Social networking sites can ruin your life Chuck Fain
“By law, employers can’t ask about
number of potential employers are accessing these profiles religious, political or sexual preference... — and using them to decide whom they hire.” but what’s to stop them from Sure, one can argue that employers have no right to access finding all this out on one of these sites? someone’s personal informawide license (to)...use, copy, ing, “We can do anything we tion. By law, employers can’t publish, stream, store, retain, want with your content. For- ask about religious, political or publicly perform or display, ever.” Keep that in mind the sexual preferences so that these transmit, scan, reformat, next time you post that funny personal matters don’t affect modify, edit, frame, translate, picture of yourself hitting a one’s chance of employment – excerpt, adapt, create defour-foot bong and flipping off but what’s to stop them from rivative works, and distribute the camera – you never know finding all of this out on one of material.” This is, of course, if who might end up seeing it, these sites? True, this information is personal, but it is posted you don’t have your account even if you deleted it. set to private. Employers, too, have been in a public forum. Even if one’s Facebook also reserves the known to troll these social account is set to private, there right to keep any informanetworking sites in search of are ways to access the information. Should your wild weekend at the club have any effect on the job you do during the sober hours of the week? Of course not. Do employers look for such things and make that judgment anyway? Of course they do. I’m not advocating that we all flee from networking sites, just that we’re cautious about what we post. Even if it is deleted, the information can still be retrieved, or copied somewhere or on someone else’s tion posted on the site (posts, personal information on curpage with your name attached photos, notes) after you have rent and perspective employees to it. Be smart about what you deleted them and/or you ac– and more are doing it every post, you never know who will count. The Consumerists, a day. CBS News corresponsee it – and what they’ll do consumer watchdog blog, said dent Sharyn Alfonsi recently with it. Facebook was basically sayreported that “an increasing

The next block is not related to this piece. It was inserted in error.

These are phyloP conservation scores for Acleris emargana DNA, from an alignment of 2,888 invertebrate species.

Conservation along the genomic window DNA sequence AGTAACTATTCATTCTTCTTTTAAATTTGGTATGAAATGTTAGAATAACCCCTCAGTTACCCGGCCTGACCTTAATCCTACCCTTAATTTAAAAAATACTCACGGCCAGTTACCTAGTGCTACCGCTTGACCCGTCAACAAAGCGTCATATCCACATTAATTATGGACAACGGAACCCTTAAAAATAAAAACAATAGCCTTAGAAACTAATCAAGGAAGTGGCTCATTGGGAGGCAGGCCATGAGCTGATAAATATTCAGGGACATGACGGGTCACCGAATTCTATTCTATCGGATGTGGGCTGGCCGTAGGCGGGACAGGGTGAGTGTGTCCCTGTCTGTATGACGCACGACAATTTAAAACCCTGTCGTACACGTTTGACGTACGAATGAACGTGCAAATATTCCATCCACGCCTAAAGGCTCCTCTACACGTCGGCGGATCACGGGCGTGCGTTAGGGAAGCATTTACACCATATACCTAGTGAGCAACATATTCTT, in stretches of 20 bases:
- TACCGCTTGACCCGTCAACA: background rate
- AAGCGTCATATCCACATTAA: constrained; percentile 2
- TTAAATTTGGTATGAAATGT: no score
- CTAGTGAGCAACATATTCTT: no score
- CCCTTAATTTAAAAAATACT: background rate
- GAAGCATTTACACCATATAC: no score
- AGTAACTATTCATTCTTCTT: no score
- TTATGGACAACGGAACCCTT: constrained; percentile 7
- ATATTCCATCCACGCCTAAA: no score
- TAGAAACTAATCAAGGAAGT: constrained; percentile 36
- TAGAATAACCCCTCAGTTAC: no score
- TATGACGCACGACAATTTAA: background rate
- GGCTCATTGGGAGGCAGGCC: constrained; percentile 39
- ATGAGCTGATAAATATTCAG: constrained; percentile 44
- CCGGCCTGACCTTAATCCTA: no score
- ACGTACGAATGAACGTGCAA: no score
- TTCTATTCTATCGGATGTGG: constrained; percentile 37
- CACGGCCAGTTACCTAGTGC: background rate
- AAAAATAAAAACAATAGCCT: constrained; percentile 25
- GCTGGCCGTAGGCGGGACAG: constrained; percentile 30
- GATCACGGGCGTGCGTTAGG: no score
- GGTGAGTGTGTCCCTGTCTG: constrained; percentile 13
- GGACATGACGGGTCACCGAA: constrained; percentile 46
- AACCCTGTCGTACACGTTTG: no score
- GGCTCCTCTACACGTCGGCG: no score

The Rambler Founded in 1917 as The Handout Publisher: Harold G. Jeffcoat